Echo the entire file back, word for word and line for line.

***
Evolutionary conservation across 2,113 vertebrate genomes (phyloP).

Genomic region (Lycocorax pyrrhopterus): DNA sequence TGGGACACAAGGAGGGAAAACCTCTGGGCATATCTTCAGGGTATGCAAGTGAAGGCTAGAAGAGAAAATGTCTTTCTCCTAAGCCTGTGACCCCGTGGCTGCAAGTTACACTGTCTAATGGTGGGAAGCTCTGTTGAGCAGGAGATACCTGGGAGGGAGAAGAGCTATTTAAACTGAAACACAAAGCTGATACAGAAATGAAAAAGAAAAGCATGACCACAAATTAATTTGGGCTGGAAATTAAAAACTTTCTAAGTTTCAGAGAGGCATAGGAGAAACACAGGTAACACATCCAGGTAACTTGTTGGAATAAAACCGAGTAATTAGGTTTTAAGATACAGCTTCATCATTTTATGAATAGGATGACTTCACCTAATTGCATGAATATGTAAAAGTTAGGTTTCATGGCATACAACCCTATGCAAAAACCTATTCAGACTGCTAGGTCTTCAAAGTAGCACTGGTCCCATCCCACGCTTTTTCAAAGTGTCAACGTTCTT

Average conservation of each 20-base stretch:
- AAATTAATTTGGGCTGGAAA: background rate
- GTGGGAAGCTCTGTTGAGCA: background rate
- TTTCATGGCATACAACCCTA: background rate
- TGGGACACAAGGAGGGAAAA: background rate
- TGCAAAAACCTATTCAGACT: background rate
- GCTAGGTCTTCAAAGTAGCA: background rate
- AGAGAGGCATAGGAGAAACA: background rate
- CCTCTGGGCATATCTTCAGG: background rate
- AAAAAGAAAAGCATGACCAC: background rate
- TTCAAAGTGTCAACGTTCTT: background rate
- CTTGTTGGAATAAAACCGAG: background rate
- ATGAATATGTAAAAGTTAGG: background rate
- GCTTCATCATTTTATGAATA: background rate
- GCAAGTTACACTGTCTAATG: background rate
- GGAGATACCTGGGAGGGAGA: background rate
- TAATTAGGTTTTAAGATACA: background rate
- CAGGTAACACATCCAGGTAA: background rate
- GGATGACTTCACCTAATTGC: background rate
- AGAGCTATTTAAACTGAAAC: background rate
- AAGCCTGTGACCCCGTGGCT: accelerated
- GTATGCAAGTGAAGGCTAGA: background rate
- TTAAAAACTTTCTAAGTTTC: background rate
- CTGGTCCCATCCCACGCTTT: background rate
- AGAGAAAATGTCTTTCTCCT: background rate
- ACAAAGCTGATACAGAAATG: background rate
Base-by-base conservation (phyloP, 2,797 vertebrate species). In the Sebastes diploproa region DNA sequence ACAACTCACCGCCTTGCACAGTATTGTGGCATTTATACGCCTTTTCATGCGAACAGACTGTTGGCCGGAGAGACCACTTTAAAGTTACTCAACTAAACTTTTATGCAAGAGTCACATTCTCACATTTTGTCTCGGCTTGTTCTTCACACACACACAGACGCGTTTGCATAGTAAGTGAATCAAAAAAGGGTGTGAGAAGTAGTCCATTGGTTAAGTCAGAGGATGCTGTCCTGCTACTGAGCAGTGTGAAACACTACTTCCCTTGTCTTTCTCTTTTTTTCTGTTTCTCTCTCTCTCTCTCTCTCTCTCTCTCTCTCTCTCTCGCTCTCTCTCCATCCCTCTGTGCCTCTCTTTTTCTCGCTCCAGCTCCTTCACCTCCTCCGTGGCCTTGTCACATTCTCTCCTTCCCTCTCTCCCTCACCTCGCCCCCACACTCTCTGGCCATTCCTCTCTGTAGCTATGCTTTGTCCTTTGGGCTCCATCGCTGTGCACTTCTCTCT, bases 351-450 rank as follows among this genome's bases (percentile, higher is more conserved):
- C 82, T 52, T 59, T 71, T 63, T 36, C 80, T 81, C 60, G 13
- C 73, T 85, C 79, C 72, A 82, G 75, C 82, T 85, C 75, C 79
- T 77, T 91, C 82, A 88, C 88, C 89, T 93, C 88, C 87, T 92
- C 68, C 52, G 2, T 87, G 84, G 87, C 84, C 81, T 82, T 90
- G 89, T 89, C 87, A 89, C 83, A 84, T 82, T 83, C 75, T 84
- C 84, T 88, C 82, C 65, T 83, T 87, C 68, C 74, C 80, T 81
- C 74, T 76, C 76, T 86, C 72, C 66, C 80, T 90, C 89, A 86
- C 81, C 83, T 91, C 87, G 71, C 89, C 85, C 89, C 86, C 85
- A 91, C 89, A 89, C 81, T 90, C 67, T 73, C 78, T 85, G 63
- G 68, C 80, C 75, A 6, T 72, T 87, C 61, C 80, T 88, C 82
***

Evolutionary conservation across 2,113 vertebrate genomes (phyloP).

Genomic region (Lycocorax pyrrhopterus): DNA sequence TGGGACACAAGGAGGGAAAACCTCTGGGCATATCTTCAGGGTATGCAAGTGAAGGCTAGAAGAGAAAATGTCTTTCTCCTAAGCCTGTGACCCCGTGGCTGCAAGTTACACTGTCTAATGGTGGGAAGCTCTGTTGAGCAGGAGATACCTGGGAGGGAGAAGAGCTATTTAAACTGAAACACAAAGCTGATACAGAAATGAAAAAGAAAAGCATGACCACAAATTAATTTGGGCTGGAAATTAAAAACTTTCTAAGTTTCAGAGAGGCATAGGAGAAACACAGGTAACACATCCAGGTAACTTGTTGGAATAAAACCGAGTAATTAGGTTTTAAGATACAGCTTCATCATTTTATGAATAGGATGACTTCACCTAATTGCATGAATATGTAAAAGTTAGGTTTCATGGCATACAACCCTATGCAAAAACCTATTCAGACTGCTAGGTCTTCAAAGTAGCACTGGTCCCATCCCACGCTTTTTCAAAGTGTCAACGTTCTT

Average conservation of each 20-base stretch:
- AAATTAATTTGGGCTGGAAA: background rate
- GTGGGAAGCTCTGTTGAGCA: background rate
- TTTCATGGCATACAACCCTA: background rate
- TGGGACACAAGGAGGGAAAA: background rate
- TGCAAAAACCTATTCAGACT: background rate
- GCTAGGTCTTCAAAGTAGCA: background rate
- AGAGAGGCATAGGAGAAACA: background rate
- CCTCTGGGCATATCTTCAGG: background rate
- AAAAAGAAAAGCATGACCAC: background rate
- TTCAAAGTGTCAACGTTCTT: background rate
- CTTGTTGGAATAAAACCGAG: background rate
- ATGAATATGTAAAAGTTAGG: background rate
- GCTTCATCATTTTATGAATA: background rate
- GCAAGTTACACTGTCTAATG: background rate
- GGAGATACCTGGGAGGGAGA: background rate
- TAATTAGGTTTTAAGATACA: background rate
- CAGGTAACACATCCAGGTAA: background rate
- GGATGACTTCACCTAATTGC: background rate
- AGAGCTATTTAAACTGAAAC: background rate
- AAGCCTGTGACCCCGTGGCT: accelerated
- GTATGCAAGTGAAGGCTAGA: background rate
- TTAAAAACTTTCTAAGTTTC: background rate
- CTGGTCCCATCCCACGCTTT: background rate
- AGAGAAAATGTCTTTCTCCT: background rate
- ACAAAGCTGATACAGAAATG: background rate
Base-by-base conservation (phyloP, 2,797 vertebrate species). In the Sebastes diploproa region DNA sequence ACAACTCACCGCCTTGCACAGTATTGTGGCATTTATACGCCTTTTCATGCGAACAGACTGTTGGCCGGAGAGACCACTTTAAAGTTACTCAACTAAACTTTTATGCAAGAGTCACATTCTCACATTTTGTCTCGGCTTGTTCTTCACACACACACAGACGCGTTTGCATAGTAAGTGAATCAAAAAAGGGTGTGAGAAGTAGTCCATTGGTTAAGTCAGAGGATGCTGTCCTGCTACTGAGCAGTGTGAAACACTACTTCCCTTGTCTTTCTCTTTTTTTCTGTTTCTCTCTCTCTCTCTCTCTCTCTCTCTCTCTCTCTCTCGCTCTCTCTCCATCCCTCTGTGCCTCTCTTTTTCTCGCTCCAGCTCCTTCACCTCCTCCGTGGCCTTGTCACATTCTCTCCTTCCCTCTCTCCCTCACCTCGCCCCCACACTCTCTGGCCATTCCTCTCTGTAGCTATGCTTTGTCCTTTGGGCTCCATCGCTGTGCACTTCTCTCT, bases 351-450 rank as follows among this genome's bases (percentile, higher is more conserved):
- C 82, T 52, T 59, T 71, T 63, T 36, C 80, T 81, C 60, G 13
- C 73, T 85, C 79, C 72, A 82, G 75, C 82, T 85, C 75, C 79
- T 77, T 91, C 82, A 88, C 88, C 89, T 93, C 88, C 87, T 92
- C 68, C 52, G 2, T 87, G 84, G 87, C 84, C 81, T 82, T 90
- G 89, T 89, C 87, A 89, C 83, A 84, T 82, T 83, C 75, T 84
- C 84, T 88, C 82, C 65, T 83, T 87, C 68, C 74, C 80, T 81
- C 74, T 76, C 76, T 86, C 72, C 66, C 80, T 90, C 89, A 86
- C 81, C 83, T 91, C 87, G 71, C 89, C 85, C 89, C 86, C 85
- A 91, C 89, A 89, C 81, T 90, C 67, T 73, C 78, T 85, G 63
- G 68, C 80, C 75, A 6, T 72, T 87, C 61, C 80, T 88, C 82